Can we recommend a medication to a doctor to prescribe?

  1. 1
    I recently ran into a situation where I called a doctor and recommended to them a medication for an agitated patient. The patient had not had this medication in the past but had no allergies to it or its contents and no medical condition that would have made the recommendation inappropriate. The doctor wrote the order, patient received med, and no ill effects came from it. My manager is telling me it is out of the nurses scope of practice to recommend a medication to a doctor. Is this true?
    Joe V likes this.
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  3. 44 Comments so far...

  4. 12
    No. The doctor ultimately made the choice to order it.
  5. 14
    It would only be out of your scope if you gave the med without an order. I phone doctors all the time with suggestions or requests.

    Your "recommendation" is no different from me saying, "My patient is sounding very wet. I would like to give him some lasix." and the doc subsequently ordering the patient to have lasix. Or, for that matter, me saying, "The last time she had a UTI, she responded better to septra than to cipro."

    As long as ultimately the doctor put in the order, I don't see how what you did is out of your scope.
    JBudd, SuesquatchRN, SE_BSN_RN, and 11 others like this.
  6. 6
    It is totally within your scope to recommend a med. A nurse with good critical thinking skills would be able to looks at a situation, weight the different medication options, anticipate what will be ordered, and question (in a professional manner) any medicine that he/she thinks is not appropriate.

    On a side note, if the patient has never had the med, how did you know they were not allergic to it or its content? (sorry, just curious)
    sharpeimom, SuesquatchRN, SE_BSN_RN, and 3 others like this.
  7. 10
    What you did was totally in your scope, and your manager is a little nuts. BTW -- if this was a conversation between you & the patient's physician, how does your manager even know about this?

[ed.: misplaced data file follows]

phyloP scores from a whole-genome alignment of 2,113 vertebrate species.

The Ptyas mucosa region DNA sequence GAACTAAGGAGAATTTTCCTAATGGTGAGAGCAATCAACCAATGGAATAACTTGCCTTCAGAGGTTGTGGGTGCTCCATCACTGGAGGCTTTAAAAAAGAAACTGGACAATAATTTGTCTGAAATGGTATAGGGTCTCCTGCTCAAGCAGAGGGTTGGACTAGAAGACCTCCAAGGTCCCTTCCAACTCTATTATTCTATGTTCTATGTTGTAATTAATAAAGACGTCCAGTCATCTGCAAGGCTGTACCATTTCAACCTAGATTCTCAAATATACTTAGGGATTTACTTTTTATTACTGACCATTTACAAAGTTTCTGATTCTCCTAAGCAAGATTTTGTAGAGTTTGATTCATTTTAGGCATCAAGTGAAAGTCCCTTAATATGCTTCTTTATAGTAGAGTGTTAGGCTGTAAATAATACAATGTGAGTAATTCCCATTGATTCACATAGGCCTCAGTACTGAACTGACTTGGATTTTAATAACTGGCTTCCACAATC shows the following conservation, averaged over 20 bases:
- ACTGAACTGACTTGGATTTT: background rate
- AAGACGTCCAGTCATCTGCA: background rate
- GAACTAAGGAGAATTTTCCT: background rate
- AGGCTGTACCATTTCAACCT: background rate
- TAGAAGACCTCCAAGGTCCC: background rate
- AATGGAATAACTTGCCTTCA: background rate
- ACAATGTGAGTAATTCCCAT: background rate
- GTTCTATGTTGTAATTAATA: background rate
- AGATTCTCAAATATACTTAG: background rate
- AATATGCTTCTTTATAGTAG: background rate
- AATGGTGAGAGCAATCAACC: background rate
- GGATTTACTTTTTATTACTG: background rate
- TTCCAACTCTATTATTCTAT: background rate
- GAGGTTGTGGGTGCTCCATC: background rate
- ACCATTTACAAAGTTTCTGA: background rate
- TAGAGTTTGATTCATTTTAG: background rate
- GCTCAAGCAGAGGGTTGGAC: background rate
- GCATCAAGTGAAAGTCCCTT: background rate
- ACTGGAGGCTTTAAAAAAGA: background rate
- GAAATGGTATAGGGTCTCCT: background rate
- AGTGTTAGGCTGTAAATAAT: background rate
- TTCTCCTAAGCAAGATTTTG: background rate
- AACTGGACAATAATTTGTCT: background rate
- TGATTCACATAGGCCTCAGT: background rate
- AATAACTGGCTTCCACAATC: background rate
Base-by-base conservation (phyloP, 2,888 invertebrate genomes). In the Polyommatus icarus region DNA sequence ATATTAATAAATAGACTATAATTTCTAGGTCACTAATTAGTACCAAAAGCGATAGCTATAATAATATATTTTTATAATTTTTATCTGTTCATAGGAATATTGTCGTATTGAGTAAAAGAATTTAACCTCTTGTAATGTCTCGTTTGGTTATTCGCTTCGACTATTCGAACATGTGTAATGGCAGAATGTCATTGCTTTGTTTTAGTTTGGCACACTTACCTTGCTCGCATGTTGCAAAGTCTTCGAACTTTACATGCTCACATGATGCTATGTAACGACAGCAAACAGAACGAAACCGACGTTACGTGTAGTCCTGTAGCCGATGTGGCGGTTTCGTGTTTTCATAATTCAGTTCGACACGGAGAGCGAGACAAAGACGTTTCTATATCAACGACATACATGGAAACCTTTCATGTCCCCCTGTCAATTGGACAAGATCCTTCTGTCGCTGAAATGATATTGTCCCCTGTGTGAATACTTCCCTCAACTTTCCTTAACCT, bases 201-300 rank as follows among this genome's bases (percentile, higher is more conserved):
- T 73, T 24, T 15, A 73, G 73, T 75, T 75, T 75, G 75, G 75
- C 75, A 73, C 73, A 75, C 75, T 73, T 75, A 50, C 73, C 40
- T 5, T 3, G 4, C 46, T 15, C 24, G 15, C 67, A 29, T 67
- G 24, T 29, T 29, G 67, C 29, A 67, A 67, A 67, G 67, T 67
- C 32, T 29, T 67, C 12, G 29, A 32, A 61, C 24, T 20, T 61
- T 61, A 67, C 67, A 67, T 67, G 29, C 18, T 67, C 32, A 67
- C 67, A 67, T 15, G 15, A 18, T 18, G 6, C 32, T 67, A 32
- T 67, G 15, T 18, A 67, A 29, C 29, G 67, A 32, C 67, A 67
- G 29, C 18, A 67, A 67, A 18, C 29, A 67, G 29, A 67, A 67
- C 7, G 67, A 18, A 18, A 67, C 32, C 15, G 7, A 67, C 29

8. 3
    Have to do this all the time in ltc.
  9. 3
    Let me clarify the allergy comment in saying there was no documented history of an allergy. The doctor was an on call psychiatrist and the primary psychiatrist was upset and went to my manager about it. I consider myself to be a good nurse with good clinical judgement and I advocate for my patients all the time. This pt stated "im hearing a lot of voices. Everything they give me doesnt work. Give me something to help."Im glad you all agree with me. I was starting to doubt myself for a moment.
    SuesquatchRN, Fiona59, and loriangel14 like this.
  10. 10
    You've learned a lesson about that oncall psychiatrist then -- when someone disagrees with his/her judgement his/her automatic response is to look for someone else around to take the heat, rather than say, "yes, I ordered that -- do you want to discuss why you disagree?"
    elkpark, SuesquatchRN, SE_BSN_RN, and 7 others like this.
  11. 11
    I hope your manager is not not a Nurse, if so they missed the basic premise of Nursing (pt advocacy) while in school. If the primary psychiatrist was upset with a decision made by the on-call (regardless if it was at your suggestion), then they shouldn't leave on-call duties to someone else.
  12. 1
    As rapid response I have to recommend meds all the time. The other night we had a pt we had to narcan due to medications and she went crazy after we gave it. We had to call to get an order for something to calm her so she wouldn't hurt herself. We suggested haldol. We got the order and gave it.

    To me no different from calling for an order for TPA to declot a picc line. You ask if you can give cathflo 2mg per picc port and you give with order.
    merlee likes this.


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